How the bicycle might have changed everything in 1994. Now, with footnotes

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SAAB claimed it was born from jets. This Miyata, from a company that’s made bicycles since the 1890s, could just as accurately sport a “Born from Guns” decal. (It doesn’t.)

An essay from the January/February 1994 issue of Upbeat magazine. The headline, pictures, captions and footnotes are new.

What with all the talk about the information highway, I got to thinking about that other highway out there: America’s everyday road system.[1] And I started wondering how the U.S. would respond if the Japanese invented a highly efficient mode of transportation. One that used no fossil fuels, didn’t pollute (not even a little), and actually improved the health of those people who chose to employ it. Would it be the missile gap all over again? In other words…

What if the Japanese had created the bicycle just yesterday?[2] What would be the president’s reaction? Would he direct the vice president to make a speech about the bright future of transportation and how the government needs to actively promote the use of bicycles? And not just promote the bicycle, but actually encourage it? Would billions be poured into research? Would Rodale Press quit publishing Organic Gardening in favor of High Tech Transit?[3] How would the Saudis take the news?

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The past, present and future of highly-efficient transportation. Russell’s 1981 Miyata 912, modified with 650B wheels, among other things. (Sorry, no Mr. Fusion Home Energy Reactor.)

Or would there be a super-secret American bicycle catch-up program like World War II’s Manhattan Project? “Sir, we believe the two-wheeled plan has merit, but none of the scientists are small enough for their fathers to hold them up while they attempt to pedal the machine.”

How would the movie industry portray the latest road-going innovation? “I’m the Derailleur. I’ll be back.” Arnold turns to his trusty dual-suspension carbon-fiber monocoque bicycle and races after his next victims, a pickup full of dirty dockworkers with tattoos like “Leave it or leave it” and “King of Leers.” The camera pans down from Arnold’s passionless face, across his bright lycra jersey, along the bike’s black and seamless frame to the downtube levers.[4] “No one expects a 63-tooth chainring,” he says to himself, grimly shifting the bicycle into the largest gear.

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As you go back in history, Shimano Ultegra cranks are eventually replaced by Shimano 600EX Arabesque cranks. But when you reverse direction and go forward again, Ultegra never seems to reappear. Fortunately, MKS Lambda pedals work throughout the continuum.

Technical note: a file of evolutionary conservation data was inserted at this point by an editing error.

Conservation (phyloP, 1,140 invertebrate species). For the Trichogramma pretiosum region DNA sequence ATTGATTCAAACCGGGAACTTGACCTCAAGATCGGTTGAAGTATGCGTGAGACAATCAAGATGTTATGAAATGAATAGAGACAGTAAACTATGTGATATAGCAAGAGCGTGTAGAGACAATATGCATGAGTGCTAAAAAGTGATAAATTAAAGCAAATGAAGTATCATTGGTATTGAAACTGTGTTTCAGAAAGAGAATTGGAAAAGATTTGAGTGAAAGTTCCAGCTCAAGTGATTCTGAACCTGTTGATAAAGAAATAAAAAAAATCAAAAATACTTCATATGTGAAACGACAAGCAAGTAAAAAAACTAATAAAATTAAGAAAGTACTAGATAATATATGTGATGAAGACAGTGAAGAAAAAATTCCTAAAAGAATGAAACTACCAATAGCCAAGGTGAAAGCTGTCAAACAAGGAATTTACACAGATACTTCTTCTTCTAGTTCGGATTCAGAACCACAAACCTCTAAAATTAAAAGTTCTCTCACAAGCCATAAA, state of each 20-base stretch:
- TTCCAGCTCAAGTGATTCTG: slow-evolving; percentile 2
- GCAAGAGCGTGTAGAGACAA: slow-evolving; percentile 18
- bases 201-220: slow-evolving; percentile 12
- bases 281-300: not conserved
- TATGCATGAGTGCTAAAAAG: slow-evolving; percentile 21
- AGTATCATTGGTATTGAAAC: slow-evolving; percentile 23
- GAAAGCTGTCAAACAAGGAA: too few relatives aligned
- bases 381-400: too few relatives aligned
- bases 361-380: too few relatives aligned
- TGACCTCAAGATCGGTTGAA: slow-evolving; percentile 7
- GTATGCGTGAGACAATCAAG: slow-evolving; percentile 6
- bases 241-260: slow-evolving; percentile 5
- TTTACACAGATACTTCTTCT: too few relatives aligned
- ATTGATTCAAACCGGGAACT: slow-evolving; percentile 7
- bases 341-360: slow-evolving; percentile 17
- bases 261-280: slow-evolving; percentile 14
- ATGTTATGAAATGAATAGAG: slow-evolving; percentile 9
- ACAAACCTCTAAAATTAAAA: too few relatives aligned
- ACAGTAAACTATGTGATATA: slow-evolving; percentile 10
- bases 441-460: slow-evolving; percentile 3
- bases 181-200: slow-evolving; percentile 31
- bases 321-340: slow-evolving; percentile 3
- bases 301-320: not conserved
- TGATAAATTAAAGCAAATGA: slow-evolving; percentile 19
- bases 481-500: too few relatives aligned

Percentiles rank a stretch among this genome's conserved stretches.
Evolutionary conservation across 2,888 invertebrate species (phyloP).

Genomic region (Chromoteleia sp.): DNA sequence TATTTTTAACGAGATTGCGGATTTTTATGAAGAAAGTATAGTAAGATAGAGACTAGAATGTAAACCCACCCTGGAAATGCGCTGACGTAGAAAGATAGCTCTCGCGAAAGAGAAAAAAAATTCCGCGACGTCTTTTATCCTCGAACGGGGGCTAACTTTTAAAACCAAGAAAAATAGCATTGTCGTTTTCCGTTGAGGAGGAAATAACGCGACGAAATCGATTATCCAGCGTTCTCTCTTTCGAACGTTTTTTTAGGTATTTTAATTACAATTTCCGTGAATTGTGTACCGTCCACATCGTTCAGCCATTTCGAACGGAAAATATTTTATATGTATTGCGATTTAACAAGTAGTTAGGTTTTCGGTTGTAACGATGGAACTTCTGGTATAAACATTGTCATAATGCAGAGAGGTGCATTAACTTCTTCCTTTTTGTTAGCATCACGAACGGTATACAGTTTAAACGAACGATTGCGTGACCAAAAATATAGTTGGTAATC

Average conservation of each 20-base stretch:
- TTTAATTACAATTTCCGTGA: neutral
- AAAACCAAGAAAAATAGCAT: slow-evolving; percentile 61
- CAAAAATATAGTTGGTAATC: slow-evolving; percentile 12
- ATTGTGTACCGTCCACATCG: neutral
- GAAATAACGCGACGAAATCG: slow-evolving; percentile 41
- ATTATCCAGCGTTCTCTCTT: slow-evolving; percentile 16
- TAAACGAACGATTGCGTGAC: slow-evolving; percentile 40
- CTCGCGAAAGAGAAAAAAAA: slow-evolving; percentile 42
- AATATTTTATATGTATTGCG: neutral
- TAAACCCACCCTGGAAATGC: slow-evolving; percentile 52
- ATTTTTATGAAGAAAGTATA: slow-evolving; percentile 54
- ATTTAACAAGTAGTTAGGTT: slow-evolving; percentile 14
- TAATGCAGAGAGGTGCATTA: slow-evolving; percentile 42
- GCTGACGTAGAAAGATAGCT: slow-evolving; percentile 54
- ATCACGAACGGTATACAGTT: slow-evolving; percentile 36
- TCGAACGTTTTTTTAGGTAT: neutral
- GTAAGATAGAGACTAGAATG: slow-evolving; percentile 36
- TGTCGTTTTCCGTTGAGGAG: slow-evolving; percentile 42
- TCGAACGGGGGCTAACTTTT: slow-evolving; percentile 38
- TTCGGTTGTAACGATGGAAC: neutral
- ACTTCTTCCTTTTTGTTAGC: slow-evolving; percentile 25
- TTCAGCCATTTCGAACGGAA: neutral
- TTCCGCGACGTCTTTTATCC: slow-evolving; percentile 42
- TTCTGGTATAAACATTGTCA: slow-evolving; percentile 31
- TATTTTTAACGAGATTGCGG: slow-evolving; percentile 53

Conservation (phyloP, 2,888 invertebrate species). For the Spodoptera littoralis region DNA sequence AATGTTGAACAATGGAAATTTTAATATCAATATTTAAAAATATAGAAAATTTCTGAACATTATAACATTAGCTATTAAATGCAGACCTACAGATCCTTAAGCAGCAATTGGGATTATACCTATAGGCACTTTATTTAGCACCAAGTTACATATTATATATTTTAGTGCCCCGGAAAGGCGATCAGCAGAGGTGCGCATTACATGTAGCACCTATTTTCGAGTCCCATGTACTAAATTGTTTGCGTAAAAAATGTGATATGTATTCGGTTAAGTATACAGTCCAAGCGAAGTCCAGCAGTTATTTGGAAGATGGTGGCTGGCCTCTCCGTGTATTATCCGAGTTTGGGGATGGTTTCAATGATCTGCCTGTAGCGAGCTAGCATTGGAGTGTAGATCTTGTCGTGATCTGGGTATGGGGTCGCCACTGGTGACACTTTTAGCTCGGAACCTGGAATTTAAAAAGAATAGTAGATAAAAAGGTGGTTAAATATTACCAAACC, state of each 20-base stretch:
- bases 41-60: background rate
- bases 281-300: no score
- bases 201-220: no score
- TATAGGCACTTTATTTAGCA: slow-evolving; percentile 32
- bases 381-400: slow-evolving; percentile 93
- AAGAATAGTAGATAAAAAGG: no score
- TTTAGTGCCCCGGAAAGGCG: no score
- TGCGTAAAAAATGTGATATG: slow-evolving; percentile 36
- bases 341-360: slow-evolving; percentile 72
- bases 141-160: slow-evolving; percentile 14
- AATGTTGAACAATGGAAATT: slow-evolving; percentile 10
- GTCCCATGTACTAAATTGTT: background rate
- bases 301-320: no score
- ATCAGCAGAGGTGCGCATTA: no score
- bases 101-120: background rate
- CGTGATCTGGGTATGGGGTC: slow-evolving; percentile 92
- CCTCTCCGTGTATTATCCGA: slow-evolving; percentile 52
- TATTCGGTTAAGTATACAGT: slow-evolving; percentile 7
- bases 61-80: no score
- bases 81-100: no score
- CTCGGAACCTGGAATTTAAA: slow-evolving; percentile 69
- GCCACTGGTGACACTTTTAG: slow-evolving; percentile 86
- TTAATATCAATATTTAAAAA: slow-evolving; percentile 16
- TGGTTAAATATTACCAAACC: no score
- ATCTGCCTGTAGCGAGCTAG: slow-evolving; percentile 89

And back in the real world…

What of the hapless millions stuck with their old-tech automobiles? “Gosh Marge, soon the streets will be packed with people of the future thinking future kind of thoughts while pedaling their super-efficient, future kind of bicycles. Will we still be able to buy gas? Do you think they’ll make car paths for us? I just hope those biker people don’t develop aggressive attitudes.”

Okay folks, there are plenty of new bikes for everyone.[5,6] For those of you who won’t be pedaling, all we can hope for is that your automobiles don’t depreciate too quickly. Hey, first one in line gets to see Al Gore sweat.[7]


  1. Before the information highway arrived, my paragraphs were longer.
  2. Remember Japanese bicycles? How old are you, anyway?
  3. Rodale acquired Bicycling! magazine in the late 70s and Hearst completed its acquisition of Rodale in 2018. Check the Wayback Machine for Rodale’s picture of itself before the end.
  4. Back then I didn’t need to explain what downtube levers were. I don’t need to explain them today, either.
  5. The “plenty of new bikes” line was pre-pandemic. If you’re looking for sub-$1,000 bicycles in May 2020 the pickings are slim indeed.
  6. I miss Slim Pickens.
  7. In 2006, Rodale published Gore’s book An Inconvenient Truth: The Planetary Emergency of Global Warming and What We Can Do About It.

About 16incheswestofpeoria

Former bicycle mechanic, current peruser of books, feeder of birds.
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